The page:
Moderating Effects of Verbal IQ on Social Competence Intervention Outcomes

Friday, May 12, 2017: 5:00 PM-6:30 PM
Golden Gate Ballroom (Marriott Marquis Hotel)
J. Stichter1, E. Malugen1, M. Herzog2, R. M. ODonnell3,4 and S. Kilgus1, (1)University of Missouri, Columbia, MO, (2)Special Education, University of Missouri, Columbia, MO, (3)Educational, School, and Counseling Psychology, University of Missouri Columbia, Columbia, MO, (4)Health Psychology, Thompson Center for Autism and Neurodevelopmental Disorders, Columbia, MO
Background: Students with autism spectrum disorders (and similar social challenges) often struggle social interactions with both peers and adults. Despite increased efforts to identify effective interventions to address these social competence challenges, few intervention studies examine characteristics that may be associated with higher or lower treatment response. Research implicates the role of verbal abilities on a variety of social functioning indicators of youth with ASD or similar social/behavioral challenges.

Objectives: The objective of the current study is to examine the moderating effect of student verbal IQ (VIQ) on treatment response, as measured by teachers’ reports of social functioning, to a specified social competence curriculum.

Methods: This study utilizes data from a four-year cluster-randomized trial examining the efficacy of the Social Competence Intervention for Adolescents (SCI-A, n = 146) versus school-designated business as usual social programming (BAU, n = 128) for a range of middle-school students identified with social challenges (e.g., ASD, emotional behavior disorders, ADHD). The SCI-A curriculum is grounded in cognitive behavior intervention and includes specific social content and instructional strategies across all lessons. BAU settings varied considerably in their scope and delivery. Students across both conditions were primarily male (>84%) and mean full-scale IQ (FSIQ) scores in the average range. The majority of students had eligibility for special education services, with over 75% under the categories of autism or emotional/behavioral disturbance. For each student, one general education teacher completed the Social Responsiveness Scale, 2nd edition (SRS-2) at pre and post intervention.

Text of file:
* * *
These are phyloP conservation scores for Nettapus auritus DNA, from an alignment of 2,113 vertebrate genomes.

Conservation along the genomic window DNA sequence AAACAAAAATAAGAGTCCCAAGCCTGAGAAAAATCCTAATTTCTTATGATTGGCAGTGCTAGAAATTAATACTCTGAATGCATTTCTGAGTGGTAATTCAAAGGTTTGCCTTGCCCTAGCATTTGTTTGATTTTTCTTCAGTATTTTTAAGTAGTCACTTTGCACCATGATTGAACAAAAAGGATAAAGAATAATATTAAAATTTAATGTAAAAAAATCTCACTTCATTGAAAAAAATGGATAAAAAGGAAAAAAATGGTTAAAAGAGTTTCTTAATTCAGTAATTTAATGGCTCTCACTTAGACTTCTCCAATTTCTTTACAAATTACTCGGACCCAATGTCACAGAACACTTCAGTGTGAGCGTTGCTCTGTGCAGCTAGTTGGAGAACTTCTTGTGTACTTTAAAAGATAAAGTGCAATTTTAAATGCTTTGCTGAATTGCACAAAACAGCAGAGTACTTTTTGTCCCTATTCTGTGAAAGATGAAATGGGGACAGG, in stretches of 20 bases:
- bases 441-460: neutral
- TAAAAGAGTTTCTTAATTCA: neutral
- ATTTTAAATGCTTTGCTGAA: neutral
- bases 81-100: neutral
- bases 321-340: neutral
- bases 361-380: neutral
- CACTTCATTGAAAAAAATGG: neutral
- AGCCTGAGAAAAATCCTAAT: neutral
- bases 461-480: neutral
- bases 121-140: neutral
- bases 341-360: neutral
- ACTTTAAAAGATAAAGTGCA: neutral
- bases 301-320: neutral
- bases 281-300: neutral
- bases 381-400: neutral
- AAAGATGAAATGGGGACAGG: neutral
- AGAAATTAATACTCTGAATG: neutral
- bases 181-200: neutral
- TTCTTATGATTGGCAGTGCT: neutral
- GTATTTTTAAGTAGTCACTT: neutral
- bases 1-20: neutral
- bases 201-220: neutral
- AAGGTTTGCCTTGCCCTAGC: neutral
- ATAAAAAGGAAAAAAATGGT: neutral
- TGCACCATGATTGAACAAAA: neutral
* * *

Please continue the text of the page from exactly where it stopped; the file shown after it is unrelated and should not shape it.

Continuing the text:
Results:  Controlling for relevant behavioral covariates and FSIQ, we conducted multilevel models testing moderating effects of VIQ and of VIQ/nonverbal IQ discrepancy on SCI-A’s efficacy in improving teacher’ reports of social outcomes. We examined the effect sizes simple slopes at lower (85) versus higher (115) levels of VIQ and at lower (-11) versus higher (+11) levels of VIQ to NVIQ discrepancy. Results indicated significant interactions between condition (SCI-A versus BAU) and students’ VIQ (see Table 1) and the VIQ to NVIQ discrepancy (see Table 2). SCI-A had more positive impact than BAU on students’ social awareness (d = .38), social communication (d = .50), and social motivation (d = .35) at lower levels of VIQ; these patterns were more pronounced when students had discrepantly lower VIQ than NVIQ (awareness d = .97, communication d = .97, motivation d = 1.34). For those at higher levels of VIQ and with discrepantly higher VIQ than NVIQ, SCI-A was less effective than BAU in improving students’ social outcomes (ds > .47).

Conclusions: SCI-A demonstrated small to moderate effects on social awareness, communication, and motivation to be social for students with lower verbal abilities. SCI-A’s consistency of concept language, cognitive strategies for social interpretation, and scaffolded opportunities to learn and practice skills may better address the needs and challenges of students who have lower verbal abilities than their higher ability peers. These findings have implications for understanding the role of VIQ in intervention response and determining what intervention features may be more impactful for students with lower versus higher verbal abilities.